The hcx_compute_profile resource defines the compute, storage, and networking components at the local site that will participate in a service mesh. Compute and storage settings are defined at the beginning of the block. The management profile previously created is also specified for the replication and uplink networks. Finally, the service statements define which HCX features are enabled for the compute profile. If you attempt to enable a feature that you are not licensed for, Terraform will return an error.

There are two things to note with this resource. First, the dvs parameter is not accurately named. It would be more accurate to name this parameter network_container or something similar. In this example, I am referencing an NSX transport zone instead of a DVS. This is a valid setup as long as you have NSX registered with your HCX server, so some work is needed to update this provider to reflect that capability. Second, I’ve added a depends_on statement. I noticed during my testing that this provider would occasionally attempt to remove resources out of order, which ultimately would cause terraform destroy to fail. Using the depends_on statement fixes this issue, but some additional logic will need to be added to the provider better understand resource dependencies. I’ve also added depends_on statements to the following blocks for the same reason.

resource "hcx_service_mesh" "service_mesh_1" {   name                   = "Service Mesh Name"   site_pairing           = hcx_site_pairing.gcve   local_compute_profile  =   remote_compute_profile = "GCVE Compute Profile"   depends_on = [ hcx_compute_profile.compute_profile_1 ]    app_path_resiliency_enabled   = false   tcp_flow_conditioning_enabled = false    uplink_max_bandwidth = 10000    service {     name = "INTERCONNECT"   }    service {     name = "WANOPT"   }    service {     name = "VMOTION"   }    service {     name = "BULK_MIGRATION"   }    service {     name = "NETWORK_EXTENSION"   } }

The hcx_service_mesh resource is where the magic happens. This block creates the service mesh between your on-prem data center and your Google Cloud VMware Engine private cloud by deploying multiple appliances at both sites and building encrypted tunnels between them. Once this process is complete, you will be able to migrate VMs into GCVE. Notice that the configuration is relatively basic, referencing the site pairing and local compute profile configured by Terraform. You will need to know the name of the compute profile in GCVE, but if you are using the default configuration, it should be GCVE Compute Profile. Similar to the compute profile, the service parameters define which features are enabled on the service mesh. Typically, the services enabled in your compute profile should match the services enabled in your service mesh.

resource "hcx_l2_extension" "l2_extension_1" {   site_pairing    = hcx_site_pairing.gcve   service_mesh_id =   source_network  = "Name of local network to extend"   network_type    = "NsxtSegment"   depends_on = [ hcx_service_mesh.service_mesh_1 ]    destination_t1 = "Tier1"   gateway        = ""   netmask        = "" }

This final block is optional but helpful in testing a migration. This block extends a network from your data center into Google Cloud VMware Engine using HCX Network Extension. This example extends an NSX segment, but the hcx_l2_extension resource documentation provides the parameters needed to extend a DVS-based network. You will need to know the name of the tier 1 router you wish to connect this network to.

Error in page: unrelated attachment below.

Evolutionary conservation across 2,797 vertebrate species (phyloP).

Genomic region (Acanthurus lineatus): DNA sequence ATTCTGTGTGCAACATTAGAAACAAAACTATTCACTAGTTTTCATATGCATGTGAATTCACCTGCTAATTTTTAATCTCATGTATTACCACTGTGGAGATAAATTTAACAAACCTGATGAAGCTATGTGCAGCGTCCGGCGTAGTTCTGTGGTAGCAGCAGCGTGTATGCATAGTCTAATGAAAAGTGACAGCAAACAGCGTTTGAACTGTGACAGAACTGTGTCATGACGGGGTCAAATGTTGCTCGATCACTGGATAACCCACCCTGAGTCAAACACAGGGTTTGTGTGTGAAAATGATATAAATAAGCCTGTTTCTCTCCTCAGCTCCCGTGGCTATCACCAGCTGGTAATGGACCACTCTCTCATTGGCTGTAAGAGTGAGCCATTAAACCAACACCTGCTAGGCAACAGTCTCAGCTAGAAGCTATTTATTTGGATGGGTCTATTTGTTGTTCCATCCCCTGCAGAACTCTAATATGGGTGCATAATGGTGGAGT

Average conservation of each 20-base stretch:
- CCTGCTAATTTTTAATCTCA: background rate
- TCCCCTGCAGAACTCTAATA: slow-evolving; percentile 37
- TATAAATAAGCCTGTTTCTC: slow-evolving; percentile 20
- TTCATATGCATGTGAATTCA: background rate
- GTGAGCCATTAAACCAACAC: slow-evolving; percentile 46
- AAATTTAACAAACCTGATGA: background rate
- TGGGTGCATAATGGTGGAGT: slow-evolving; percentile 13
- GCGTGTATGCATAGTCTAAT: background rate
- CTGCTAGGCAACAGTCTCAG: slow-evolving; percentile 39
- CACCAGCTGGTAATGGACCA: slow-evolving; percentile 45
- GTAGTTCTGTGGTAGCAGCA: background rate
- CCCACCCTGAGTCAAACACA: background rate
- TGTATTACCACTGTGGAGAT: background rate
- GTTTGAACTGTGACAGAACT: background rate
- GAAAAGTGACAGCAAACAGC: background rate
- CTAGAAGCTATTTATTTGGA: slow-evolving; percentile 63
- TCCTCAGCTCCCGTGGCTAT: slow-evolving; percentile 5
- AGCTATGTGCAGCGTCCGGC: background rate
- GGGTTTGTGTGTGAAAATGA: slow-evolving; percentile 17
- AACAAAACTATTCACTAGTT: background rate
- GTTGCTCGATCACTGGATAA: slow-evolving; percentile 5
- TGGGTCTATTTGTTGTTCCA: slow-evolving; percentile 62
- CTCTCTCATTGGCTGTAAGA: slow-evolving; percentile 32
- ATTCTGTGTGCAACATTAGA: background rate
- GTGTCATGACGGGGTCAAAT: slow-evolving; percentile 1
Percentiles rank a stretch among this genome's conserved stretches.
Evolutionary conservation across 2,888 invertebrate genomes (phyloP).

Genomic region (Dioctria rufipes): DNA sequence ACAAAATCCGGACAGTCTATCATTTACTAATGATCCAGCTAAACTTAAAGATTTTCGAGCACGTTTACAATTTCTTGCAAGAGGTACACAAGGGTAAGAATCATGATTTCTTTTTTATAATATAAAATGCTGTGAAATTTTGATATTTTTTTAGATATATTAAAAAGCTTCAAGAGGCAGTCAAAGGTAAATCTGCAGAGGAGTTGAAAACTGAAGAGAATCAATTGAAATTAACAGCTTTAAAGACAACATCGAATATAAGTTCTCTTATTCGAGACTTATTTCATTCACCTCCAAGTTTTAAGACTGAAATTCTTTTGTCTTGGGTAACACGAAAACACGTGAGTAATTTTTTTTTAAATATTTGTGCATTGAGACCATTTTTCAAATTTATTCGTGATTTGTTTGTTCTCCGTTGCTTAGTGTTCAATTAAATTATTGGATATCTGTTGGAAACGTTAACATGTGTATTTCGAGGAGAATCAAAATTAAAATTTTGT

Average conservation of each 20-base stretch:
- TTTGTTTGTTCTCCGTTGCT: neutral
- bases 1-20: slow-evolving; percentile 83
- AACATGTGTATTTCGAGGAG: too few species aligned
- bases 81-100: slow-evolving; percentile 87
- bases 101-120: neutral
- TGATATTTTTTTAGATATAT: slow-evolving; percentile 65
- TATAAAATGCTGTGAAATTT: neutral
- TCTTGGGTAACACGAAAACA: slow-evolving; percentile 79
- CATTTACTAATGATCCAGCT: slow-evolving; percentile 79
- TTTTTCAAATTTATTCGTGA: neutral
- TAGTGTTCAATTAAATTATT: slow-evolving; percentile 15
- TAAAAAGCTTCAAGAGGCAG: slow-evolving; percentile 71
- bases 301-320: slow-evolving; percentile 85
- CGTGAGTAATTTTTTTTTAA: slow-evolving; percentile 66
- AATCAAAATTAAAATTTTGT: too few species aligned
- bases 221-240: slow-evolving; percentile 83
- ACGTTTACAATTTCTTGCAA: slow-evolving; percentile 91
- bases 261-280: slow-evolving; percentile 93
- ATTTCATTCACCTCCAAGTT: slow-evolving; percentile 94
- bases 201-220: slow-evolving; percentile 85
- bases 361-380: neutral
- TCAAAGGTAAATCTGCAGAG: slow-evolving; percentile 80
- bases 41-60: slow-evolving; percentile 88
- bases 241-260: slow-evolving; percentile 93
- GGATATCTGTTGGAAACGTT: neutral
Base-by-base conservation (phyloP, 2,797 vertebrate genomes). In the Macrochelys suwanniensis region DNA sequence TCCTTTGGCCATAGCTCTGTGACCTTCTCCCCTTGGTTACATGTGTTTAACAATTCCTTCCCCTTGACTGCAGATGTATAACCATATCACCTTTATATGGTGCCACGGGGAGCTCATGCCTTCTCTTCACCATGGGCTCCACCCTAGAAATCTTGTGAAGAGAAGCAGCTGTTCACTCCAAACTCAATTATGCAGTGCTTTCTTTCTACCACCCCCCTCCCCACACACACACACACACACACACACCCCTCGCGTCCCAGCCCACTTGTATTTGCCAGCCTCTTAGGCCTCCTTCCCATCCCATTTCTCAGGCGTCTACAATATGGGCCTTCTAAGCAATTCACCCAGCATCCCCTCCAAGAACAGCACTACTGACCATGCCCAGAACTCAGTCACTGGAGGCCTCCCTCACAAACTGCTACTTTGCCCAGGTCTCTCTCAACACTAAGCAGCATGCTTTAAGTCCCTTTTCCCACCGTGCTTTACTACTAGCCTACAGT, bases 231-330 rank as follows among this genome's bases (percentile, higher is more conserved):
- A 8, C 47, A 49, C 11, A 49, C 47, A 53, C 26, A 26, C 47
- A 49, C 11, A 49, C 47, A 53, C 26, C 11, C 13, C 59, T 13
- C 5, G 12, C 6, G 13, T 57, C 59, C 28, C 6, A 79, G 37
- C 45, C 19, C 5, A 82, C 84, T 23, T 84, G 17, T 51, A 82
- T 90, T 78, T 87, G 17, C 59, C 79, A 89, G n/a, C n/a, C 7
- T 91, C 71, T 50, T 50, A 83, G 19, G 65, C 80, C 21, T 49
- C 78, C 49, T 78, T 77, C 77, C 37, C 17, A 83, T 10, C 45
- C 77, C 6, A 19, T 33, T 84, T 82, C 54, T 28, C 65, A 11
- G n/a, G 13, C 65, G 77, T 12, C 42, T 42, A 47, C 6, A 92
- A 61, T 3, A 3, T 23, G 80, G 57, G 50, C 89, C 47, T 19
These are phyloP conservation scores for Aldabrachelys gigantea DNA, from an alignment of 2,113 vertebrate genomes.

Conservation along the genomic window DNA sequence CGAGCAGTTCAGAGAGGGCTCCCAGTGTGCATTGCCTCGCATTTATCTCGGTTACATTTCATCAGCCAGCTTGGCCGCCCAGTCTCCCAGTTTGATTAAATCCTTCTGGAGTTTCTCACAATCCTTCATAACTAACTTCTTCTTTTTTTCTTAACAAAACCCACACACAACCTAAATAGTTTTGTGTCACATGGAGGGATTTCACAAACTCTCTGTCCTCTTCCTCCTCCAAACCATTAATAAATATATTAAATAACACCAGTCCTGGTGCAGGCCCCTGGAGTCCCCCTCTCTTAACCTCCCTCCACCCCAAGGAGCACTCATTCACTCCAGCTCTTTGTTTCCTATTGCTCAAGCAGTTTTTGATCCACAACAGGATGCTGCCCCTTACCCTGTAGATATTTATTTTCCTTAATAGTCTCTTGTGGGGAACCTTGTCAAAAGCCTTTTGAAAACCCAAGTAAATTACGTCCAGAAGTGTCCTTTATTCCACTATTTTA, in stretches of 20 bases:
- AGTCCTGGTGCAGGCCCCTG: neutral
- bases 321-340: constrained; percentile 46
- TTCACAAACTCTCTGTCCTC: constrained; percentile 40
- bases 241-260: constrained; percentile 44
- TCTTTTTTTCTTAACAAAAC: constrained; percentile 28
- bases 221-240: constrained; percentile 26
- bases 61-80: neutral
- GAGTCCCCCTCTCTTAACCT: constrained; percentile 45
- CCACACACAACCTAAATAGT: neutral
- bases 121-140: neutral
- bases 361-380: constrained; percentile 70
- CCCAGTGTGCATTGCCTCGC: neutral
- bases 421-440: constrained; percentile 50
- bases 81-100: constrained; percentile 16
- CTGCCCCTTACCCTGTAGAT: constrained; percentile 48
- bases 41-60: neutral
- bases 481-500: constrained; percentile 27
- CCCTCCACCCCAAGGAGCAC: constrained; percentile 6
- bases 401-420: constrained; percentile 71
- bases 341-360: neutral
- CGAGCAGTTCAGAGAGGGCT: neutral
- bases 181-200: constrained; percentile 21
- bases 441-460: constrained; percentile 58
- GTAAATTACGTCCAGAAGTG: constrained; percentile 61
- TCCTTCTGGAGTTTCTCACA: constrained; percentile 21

Variables Used

The following input variables are required for this example:

  • hcx_admin_username: Username for on-prem HCX appliance management. Default value is admin.
  • hcx_admin_password: Password for on-prem HCX appliance management
  • hcx_username: Username for on-prem HCX instance
  • hcx_password: Password for on-prem HCX instance
  • gcve_hcx_username: Username for Google Cloud VMware Engine HCX instance. Default value is CloudOwner@gve.local
  • gcve_hcx_password: Password for Google Cloud VMware Engine HCX instance

Using Environment Variables

You can use the following commands on macOS or Linux to provide these variable values via environment variables. This is a good practice when passing credentials to Terraform.

export TF_VAR_hcx_admin_username='admin' export TF_VAR_hcx_admin_password='password' export TF_VAR_hcx_username='' export TF_VAR_hcx_password='password' export TF_VAR_gcve_hcx_username='CloudOwner@gve.local' export TF_VAR_gcve_hcx_password='password'

You can use the unset command to remove set environment variables, if necessary.

Initializing and Running Terraform

See the README included in the example repo for the steps required to initialize and run Terraform. This is the same process as previous examples.

Final Thoughts

It feels good to finally be able to migrate some workloads into our Google Cloud VMware Engine environment! Admittedly, this example is a bit of a stretch and may not be useful for all HCX users. My team works heavily with HCX, and we are frequently standing up or removing an HCX service mesh for various environments. This provider will be a huge time saver for us and will be especially valuable once there are a few fixes and improvements. Configuring HCX via the UI is an excellent option for new users, but once you are standing up your tenth service mesh, it becomes apparent that using Terraform is much quicker than clicking through several dialogs. I also believe that seeing the HCX configuration represented in Terraform code provides an excellent overview of all of the configuration needed, and how the configuration of different components stack together like Legos to form a completed service mesh.

What about automating the actual migration of VMs? This example prepares our environment for migration, but automating VM migration is best suited for a different tool than Terraform. Luckily, there are plenty of HCX-specific cmdlets in PowerCLI. Check out these existing resources for some examples of using PowerCLI with HCX.

This blog series is approaching its conclusion, but in my next post I’ll dive into configuring some common network use cases, like exposing a VM to the internet and configuring a load balancer in Google Cloud VMware Engine.

Helpful Links


Below are screenshots from HCX showing the results of running this Terraform example in my lab, for reference. I have modified the example code to match the configuration of my lab environment.

HCX Network ProfilesHCX Network Profiles

HCX Compute Profile

HCX Compute Profile

HCX Service Mesh

HCX Service Mesh

HCX Service Mesh Appliance Details

HCX Service Mesh Appliance Details

HCX Network Extension

HCX Network Extension

HCX vMotion Test

HCX vMotion Test